The selection of the scientific article was based on the interest that the topic could arouse in the students. Professors that use case studies
in their classes know that the students feel more motivated if the concepts they are learning are interesting and useful or relate to their lives.
Young people spend a great deal of time on their cell phones and it is in their interest to know if this poses a risk to their health. This
presents an opportunity for students who are non-science majors to appreciate the process of science and how it affects their lives. The
American Council on Science and Health has a website where they list the ―Top Ten Unfounded Scares of 2004‖ (Kava et al., 2004). This
website can prove very useful when searching for and selecting topics of general interest.

The case was designed for groups of 30 students in an introductory course in biological sciences for non-majors. However, it can be used
for larger groups, in courses for biology majors, or in other courses that study the scientific method. It can also be used in a scientific
journalism course. For all audiences, the emphasis should be to encourage discussion and understanding of scientific processes. For science
journalism students, special emphasis should be placed on their responsibility to educate people about the field of science. A better
understanding of how science works will allow them in turn to better inform and educate people. Acquisition of scientific information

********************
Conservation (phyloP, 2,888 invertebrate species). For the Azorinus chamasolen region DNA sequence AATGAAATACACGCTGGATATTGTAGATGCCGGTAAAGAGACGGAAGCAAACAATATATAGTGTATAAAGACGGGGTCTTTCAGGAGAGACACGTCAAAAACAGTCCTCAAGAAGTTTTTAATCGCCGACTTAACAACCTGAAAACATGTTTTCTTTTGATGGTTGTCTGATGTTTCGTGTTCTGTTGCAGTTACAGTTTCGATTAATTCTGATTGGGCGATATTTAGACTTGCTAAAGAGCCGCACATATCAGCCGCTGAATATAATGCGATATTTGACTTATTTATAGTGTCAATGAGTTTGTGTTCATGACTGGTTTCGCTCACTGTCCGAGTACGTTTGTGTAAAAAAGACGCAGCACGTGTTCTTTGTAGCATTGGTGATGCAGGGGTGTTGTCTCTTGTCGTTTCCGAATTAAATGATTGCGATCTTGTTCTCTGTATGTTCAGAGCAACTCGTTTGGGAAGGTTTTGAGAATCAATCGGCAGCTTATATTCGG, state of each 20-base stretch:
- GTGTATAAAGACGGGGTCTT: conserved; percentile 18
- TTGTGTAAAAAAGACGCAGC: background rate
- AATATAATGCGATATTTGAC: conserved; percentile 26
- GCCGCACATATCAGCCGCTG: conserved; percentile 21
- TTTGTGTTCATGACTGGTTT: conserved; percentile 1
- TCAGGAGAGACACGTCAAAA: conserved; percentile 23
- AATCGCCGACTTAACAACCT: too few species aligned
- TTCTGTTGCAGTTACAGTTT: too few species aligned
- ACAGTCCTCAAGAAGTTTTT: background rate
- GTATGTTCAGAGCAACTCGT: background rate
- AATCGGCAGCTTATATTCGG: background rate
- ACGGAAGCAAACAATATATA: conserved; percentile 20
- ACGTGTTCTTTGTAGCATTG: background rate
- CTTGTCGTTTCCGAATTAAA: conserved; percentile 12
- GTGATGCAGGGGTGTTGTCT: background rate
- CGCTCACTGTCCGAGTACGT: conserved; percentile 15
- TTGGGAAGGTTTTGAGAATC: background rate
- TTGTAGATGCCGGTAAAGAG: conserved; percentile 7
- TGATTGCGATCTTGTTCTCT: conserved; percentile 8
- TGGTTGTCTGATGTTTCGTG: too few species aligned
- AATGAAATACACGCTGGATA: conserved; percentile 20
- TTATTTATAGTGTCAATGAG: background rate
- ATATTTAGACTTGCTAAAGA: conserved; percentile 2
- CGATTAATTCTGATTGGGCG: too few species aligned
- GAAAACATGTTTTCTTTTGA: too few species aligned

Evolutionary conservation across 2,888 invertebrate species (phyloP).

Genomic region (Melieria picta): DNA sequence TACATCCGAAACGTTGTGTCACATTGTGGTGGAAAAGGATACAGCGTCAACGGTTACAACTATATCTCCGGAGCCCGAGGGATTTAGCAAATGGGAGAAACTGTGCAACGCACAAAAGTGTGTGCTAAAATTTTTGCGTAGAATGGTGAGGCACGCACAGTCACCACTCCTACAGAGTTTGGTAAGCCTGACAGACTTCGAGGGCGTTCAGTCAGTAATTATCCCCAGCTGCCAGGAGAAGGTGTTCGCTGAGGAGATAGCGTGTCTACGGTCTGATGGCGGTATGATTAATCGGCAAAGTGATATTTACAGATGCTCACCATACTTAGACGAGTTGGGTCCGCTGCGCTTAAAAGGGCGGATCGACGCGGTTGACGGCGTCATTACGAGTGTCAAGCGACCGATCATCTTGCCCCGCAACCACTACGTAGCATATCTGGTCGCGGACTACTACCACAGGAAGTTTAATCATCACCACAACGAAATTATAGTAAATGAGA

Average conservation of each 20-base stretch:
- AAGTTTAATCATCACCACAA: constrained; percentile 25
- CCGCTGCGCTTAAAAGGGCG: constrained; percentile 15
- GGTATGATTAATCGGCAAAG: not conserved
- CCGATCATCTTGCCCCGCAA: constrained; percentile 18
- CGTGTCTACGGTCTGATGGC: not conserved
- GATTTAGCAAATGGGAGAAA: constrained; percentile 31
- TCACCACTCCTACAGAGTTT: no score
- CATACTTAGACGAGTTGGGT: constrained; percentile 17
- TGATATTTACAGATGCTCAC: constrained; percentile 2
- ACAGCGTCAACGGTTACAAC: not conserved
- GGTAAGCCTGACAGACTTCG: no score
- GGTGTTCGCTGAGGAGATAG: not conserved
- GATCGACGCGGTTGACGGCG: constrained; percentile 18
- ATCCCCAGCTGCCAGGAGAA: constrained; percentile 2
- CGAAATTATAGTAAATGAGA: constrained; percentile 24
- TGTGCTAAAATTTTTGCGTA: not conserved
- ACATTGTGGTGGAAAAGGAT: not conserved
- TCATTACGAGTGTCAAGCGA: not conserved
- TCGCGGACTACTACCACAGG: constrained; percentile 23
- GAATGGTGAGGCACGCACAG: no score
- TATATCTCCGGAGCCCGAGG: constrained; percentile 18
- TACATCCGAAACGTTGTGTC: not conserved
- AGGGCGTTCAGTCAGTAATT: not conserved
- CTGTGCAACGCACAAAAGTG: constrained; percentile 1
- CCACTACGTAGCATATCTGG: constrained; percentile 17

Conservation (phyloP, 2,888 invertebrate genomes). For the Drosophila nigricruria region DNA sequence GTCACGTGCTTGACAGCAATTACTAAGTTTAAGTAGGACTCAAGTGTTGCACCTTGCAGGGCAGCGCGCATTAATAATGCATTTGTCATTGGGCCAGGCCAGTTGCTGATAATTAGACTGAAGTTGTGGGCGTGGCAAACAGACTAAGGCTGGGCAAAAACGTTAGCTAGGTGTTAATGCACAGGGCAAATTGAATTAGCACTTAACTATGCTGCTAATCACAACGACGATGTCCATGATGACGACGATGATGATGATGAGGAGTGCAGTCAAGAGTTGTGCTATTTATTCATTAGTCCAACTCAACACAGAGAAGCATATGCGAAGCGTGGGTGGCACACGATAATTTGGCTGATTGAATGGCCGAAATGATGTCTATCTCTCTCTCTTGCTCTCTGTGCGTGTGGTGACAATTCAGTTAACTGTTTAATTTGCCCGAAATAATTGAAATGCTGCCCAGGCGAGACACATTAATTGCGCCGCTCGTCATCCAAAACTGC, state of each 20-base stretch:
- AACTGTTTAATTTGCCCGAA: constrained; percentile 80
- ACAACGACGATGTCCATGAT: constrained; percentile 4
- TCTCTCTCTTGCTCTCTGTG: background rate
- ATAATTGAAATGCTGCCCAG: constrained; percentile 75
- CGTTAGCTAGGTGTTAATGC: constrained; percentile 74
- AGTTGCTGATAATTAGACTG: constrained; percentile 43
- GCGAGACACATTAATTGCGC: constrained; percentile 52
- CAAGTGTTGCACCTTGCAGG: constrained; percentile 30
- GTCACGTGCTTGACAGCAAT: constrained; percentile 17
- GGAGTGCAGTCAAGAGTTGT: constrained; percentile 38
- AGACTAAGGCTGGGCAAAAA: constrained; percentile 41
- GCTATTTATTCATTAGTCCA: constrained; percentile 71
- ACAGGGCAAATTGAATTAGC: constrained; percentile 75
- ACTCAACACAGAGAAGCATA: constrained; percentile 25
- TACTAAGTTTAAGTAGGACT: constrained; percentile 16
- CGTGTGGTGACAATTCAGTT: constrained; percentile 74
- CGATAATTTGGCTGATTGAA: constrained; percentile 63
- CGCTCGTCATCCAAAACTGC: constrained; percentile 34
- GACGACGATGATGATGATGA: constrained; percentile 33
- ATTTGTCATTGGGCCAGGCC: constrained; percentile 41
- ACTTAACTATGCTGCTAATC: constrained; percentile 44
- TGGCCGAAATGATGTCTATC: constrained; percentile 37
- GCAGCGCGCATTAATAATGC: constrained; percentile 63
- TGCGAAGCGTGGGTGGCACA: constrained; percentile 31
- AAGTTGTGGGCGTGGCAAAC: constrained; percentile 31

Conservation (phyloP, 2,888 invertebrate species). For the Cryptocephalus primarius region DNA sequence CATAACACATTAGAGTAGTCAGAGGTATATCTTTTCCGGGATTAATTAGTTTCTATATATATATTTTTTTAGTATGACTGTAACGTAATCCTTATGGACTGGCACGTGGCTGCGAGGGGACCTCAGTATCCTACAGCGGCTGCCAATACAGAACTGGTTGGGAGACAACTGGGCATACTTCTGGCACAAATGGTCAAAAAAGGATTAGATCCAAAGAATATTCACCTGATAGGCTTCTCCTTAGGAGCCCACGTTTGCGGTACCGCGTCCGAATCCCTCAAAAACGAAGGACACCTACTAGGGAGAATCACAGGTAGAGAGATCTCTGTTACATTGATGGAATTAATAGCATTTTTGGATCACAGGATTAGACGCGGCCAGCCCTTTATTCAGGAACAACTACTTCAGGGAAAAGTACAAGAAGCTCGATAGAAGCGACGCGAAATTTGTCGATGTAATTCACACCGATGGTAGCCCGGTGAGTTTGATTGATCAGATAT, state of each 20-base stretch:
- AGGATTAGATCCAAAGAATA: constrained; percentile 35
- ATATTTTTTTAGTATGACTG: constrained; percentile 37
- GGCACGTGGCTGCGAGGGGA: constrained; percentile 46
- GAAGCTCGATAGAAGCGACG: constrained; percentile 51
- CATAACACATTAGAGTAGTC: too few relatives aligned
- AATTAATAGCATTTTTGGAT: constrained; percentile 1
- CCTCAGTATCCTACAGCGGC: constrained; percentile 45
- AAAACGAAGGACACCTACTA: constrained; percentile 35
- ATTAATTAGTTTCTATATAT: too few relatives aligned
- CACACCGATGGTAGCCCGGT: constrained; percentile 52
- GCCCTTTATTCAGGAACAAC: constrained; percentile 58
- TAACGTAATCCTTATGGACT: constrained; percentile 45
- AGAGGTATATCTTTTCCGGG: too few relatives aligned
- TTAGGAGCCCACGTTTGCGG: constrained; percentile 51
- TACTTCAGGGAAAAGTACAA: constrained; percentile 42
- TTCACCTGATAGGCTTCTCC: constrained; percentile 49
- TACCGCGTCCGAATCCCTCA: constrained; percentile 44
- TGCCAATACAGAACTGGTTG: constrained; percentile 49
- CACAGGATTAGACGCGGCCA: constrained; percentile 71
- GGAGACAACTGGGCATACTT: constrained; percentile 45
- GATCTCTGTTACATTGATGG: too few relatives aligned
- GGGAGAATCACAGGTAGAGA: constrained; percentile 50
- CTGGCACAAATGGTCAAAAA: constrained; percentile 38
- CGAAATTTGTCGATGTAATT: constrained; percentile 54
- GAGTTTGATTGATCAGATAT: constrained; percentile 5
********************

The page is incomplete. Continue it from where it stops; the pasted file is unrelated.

allows people to make choices concerning issues that will affect their lives. For many individuals, science news articles will be their only
contact with scientific information for the rest of their lives.

Objectives
In working through this case, students will:
   * Identify the basic elements of a scientific research study.
   * Evaluate a scientific study and offer suggestions for improvement.
   * Analyze the appropriateness of the headlines of news articles in relation to their content.
   * Compare the accuracy of information offered to the public in a news article with the information presented in a scientific paper.
   * Appreciate the nature of science and how science affects their lives.

Classroom Management
The case study is divided into three parts. Part I consists of analyzing the headlines of five news articles that outline a scientific research
study published in the journal Epidemiology in 2004 (Lönn et al., 2004; this article is not included here with the case—instructors are
expected to retrieve a copy from their campus library or through interlibrary loan). This activity should take about 15–20 minutes. It is
desirable for the instructor to run a general discussion with the entire class about the case, identifying the problem stated and the
differences among the news story headlines. At this point in the case, students will be highly motivated to determine if cell phone use is
really hazardous to their health. They will ask a lot of questions about the scientific study, trying to determine if such a link exists, and will
be eager to read the actual news articles.

Part II of the case involves reading the news articles (for copies, see the password-protected Resources file associated with this case—
eligible instructors may apply for a password account), discussing previously prepared questions on the articles in small groups, and then
having the entire classroom discuss them as a group. Organize the class in groups of three or four students. Hand out a copy of each article